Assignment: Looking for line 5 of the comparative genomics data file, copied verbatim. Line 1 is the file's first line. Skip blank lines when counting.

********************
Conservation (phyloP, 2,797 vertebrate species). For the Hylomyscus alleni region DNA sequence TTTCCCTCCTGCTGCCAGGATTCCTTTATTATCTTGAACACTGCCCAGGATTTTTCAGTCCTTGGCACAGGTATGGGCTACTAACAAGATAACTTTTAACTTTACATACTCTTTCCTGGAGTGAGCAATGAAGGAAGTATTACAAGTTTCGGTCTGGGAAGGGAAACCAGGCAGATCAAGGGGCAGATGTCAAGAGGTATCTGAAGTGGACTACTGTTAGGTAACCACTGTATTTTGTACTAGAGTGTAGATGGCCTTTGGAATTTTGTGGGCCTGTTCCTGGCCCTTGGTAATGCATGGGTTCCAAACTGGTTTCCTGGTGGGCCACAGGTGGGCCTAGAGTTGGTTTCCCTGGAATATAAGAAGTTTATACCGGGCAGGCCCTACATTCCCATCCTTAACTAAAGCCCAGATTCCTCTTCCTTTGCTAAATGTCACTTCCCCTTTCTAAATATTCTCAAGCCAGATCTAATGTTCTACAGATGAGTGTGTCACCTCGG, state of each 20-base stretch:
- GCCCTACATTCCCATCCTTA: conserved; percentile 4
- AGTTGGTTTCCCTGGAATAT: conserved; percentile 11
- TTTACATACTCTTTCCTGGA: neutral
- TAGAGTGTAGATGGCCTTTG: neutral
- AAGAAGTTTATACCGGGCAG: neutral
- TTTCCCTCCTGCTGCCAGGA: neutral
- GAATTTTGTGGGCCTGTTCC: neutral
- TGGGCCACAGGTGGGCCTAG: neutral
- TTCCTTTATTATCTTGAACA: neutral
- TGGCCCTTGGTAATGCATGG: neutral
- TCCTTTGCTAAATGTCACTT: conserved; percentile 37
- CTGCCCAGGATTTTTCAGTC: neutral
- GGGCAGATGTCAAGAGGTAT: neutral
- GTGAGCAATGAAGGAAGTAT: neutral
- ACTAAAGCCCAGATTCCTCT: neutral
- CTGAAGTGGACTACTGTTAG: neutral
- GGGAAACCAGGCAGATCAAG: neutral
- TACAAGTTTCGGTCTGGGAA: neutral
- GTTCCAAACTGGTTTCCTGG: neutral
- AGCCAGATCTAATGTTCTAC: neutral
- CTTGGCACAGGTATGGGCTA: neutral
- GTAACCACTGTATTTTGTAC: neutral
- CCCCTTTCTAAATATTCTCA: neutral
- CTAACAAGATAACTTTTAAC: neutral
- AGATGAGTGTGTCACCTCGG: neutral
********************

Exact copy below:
- TAGAGTGTAGATGGCCTTTG: neutral